Which Joe gave his name to ‘sloppy joes’? We look at five interesting sandwiches and their lexical origins.
Very strange or unusual, especially so as to cause interest or amusement.‘her bizarre dresses and outrageous hairdos’
strange, peculiar, odd, funny, curious, offbeat, outlandish, eccentric, unconventional, unorthodox, queer, unexpected, unfamiliar, abnormal, atypical, unusual, out of the ordinary, out of the way, extraordinaryView synonyms
- ‘If the situation appears bizarre at times, it is as if the whole world has gone mad.’
- ‘This is a bizarre situation, especially in comparison with the rules of the sea.’
- ‘They were each asked to submit the most bizarre reasons why people wanted to hand over animals to them.’
- ‘Oh yeah, one of those bizarre little coincidence things happened to me yesterday.’
- ‘It was a bizarre build up to the goal as again the weather heavily influenced the play.’
- ‘His decision to tackle a bizarre range of characters is unusual for someone of his stature.’
- ‘The bizarre exhibition includes a display of British padlocks and some prison menus.’
- ‘No doubt we will hear more about this story in the days to come because it is so very bizarre.’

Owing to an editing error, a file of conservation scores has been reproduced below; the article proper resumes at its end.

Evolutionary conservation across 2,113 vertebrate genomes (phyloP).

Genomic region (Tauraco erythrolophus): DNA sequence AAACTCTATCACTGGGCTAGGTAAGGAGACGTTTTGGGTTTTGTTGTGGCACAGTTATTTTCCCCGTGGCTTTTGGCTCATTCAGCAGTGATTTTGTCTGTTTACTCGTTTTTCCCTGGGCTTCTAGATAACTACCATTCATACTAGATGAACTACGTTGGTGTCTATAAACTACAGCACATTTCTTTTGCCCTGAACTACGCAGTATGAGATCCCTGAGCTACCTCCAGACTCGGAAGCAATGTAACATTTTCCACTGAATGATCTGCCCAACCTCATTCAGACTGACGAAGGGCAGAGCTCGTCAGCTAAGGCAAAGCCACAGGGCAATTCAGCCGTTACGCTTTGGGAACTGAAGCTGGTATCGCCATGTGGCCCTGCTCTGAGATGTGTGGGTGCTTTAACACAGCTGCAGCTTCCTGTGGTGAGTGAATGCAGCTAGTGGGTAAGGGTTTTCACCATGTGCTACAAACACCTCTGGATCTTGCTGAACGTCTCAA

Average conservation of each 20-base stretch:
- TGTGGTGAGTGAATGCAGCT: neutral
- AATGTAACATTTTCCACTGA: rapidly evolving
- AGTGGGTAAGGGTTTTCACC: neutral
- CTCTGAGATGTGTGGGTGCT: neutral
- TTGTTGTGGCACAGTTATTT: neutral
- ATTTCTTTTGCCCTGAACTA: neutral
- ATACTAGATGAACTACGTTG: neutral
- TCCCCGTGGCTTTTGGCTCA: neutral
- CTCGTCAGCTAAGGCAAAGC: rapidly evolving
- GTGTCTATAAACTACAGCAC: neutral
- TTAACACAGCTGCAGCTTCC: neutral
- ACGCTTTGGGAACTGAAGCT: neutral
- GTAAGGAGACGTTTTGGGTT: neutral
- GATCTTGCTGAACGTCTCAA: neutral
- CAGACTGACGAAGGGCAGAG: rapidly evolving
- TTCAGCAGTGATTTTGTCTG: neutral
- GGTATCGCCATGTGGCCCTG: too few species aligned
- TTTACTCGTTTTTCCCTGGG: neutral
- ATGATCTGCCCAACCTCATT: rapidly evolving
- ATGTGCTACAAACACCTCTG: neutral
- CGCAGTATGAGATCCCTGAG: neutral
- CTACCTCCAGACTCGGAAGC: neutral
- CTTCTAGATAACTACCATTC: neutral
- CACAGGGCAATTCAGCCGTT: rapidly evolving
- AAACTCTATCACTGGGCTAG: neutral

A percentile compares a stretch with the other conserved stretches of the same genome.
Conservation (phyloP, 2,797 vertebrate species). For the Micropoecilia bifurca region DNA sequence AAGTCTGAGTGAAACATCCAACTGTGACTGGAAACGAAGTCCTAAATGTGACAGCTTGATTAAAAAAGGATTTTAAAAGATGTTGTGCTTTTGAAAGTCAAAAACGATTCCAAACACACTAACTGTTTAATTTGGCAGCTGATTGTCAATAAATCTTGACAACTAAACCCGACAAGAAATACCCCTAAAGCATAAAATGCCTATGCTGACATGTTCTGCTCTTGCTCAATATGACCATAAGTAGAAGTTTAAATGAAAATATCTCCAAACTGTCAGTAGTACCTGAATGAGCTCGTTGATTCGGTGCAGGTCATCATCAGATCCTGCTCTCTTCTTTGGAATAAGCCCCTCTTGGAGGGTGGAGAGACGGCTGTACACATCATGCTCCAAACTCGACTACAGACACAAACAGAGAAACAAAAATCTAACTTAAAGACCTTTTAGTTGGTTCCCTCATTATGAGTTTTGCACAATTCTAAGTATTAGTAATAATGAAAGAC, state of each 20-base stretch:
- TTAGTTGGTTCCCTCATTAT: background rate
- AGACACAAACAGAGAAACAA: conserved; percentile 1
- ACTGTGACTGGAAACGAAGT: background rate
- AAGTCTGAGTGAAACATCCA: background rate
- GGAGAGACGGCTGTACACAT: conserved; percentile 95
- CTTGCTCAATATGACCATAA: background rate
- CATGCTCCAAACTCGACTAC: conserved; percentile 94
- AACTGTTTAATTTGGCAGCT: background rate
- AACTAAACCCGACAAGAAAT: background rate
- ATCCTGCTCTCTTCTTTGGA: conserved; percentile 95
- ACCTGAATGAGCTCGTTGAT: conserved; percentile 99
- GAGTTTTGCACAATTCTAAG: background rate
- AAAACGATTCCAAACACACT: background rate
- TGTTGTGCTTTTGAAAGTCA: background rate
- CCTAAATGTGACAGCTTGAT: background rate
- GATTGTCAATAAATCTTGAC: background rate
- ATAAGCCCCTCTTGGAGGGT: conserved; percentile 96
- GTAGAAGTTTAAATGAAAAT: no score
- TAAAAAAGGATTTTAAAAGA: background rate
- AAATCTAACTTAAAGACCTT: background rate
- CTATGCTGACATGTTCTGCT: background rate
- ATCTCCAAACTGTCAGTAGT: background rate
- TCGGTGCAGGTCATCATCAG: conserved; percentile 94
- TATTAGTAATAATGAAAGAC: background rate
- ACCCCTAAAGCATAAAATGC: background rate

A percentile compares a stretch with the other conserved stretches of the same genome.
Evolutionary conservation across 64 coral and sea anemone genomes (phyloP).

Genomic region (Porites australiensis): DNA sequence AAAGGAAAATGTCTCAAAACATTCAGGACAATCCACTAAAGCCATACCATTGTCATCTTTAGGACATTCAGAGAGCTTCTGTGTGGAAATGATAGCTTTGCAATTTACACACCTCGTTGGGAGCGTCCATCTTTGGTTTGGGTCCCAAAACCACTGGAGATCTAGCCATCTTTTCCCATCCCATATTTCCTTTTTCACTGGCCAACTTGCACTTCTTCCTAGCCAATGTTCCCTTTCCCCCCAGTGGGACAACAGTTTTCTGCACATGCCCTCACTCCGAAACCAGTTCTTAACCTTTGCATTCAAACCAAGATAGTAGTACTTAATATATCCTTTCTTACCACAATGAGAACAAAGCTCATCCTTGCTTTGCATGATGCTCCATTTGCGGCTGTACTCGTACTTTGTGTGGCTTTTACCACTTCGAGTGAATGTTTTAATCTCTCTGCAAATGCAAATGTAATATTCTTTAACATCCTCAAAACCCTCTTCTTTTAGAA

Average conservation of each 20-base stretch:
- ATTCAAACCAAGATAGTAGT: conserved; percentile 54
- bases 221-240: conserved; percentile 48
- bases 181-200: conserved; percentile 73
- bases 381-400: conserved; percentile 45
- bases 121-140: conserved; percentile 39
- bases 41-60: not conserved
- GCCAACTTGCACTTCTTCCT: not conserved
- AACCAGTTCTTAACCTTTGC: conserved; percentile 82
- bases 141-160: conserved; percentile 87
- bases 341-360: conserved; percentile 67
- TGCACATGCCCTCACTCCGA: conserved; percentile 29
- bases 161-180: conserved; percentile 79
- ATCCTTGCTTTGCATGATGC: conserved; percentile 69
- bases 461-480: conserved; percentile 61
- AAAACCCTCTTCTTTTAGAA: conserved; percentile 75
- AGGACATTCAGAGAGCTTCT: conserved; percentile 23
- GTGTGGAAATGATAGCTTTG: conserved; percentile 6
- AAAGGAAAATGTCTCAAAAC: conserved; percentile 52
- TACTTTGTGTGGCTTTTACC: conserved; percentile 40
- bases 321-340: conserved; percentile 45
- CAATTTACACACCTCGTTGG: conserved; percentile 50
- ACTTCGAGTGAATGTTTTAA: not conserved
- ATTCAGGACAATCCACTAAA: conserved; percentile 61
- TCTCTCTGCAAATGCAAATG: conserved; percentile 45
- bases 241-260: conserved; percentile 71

- ‘It's truly bizarre how different people think about similar things at the same time.’
- ‘Yet it is the bizarre, unexpected moments in life that are the ones we remember.’
- ‘His universe was a bizarre and surreal place but his writing also hinted at serious themes.’
- ‘In the midst of this confessional, parts of his explanation became quite bizarre.’
- ‘For a play involving such grotesque and bizarre subject matter, it sure got a lot of laughs!’
- ‘It's the fact that he is so bizarre that allows many to conclude that he really isn't doing anything.’
- ‘You might well be puzzled by this bizarre attempt to create a difference where none exists.’
- ‘It is quite bizarre that we have failed to give the same attention to the food sector.’
- ‘A few miles to the east, up a steep valley, are a collection of bizarre rock formations.’
- ‘Being pictured as he was might be a bizarre situation but it's par for the course.’
- ‘An already enthralling case took a bizarre turn when Anderson entered the witness box.’
- ‘Shocked by what she heard, she returned home and told her husband of the bizarre encounter.’
Mid 17th century: from French, from Italian bizzarro ‘angry’, of unknown origin.
We take a look at several popular, though confusing, punctuation marks.
From Afghanistan to Zimbabwe, discover surprising and intriguing language facts from around the globe.
The definitions of ‘buddy’ and ‘bro’ in the OED have recently been revised. We explore their history and increase in popularity.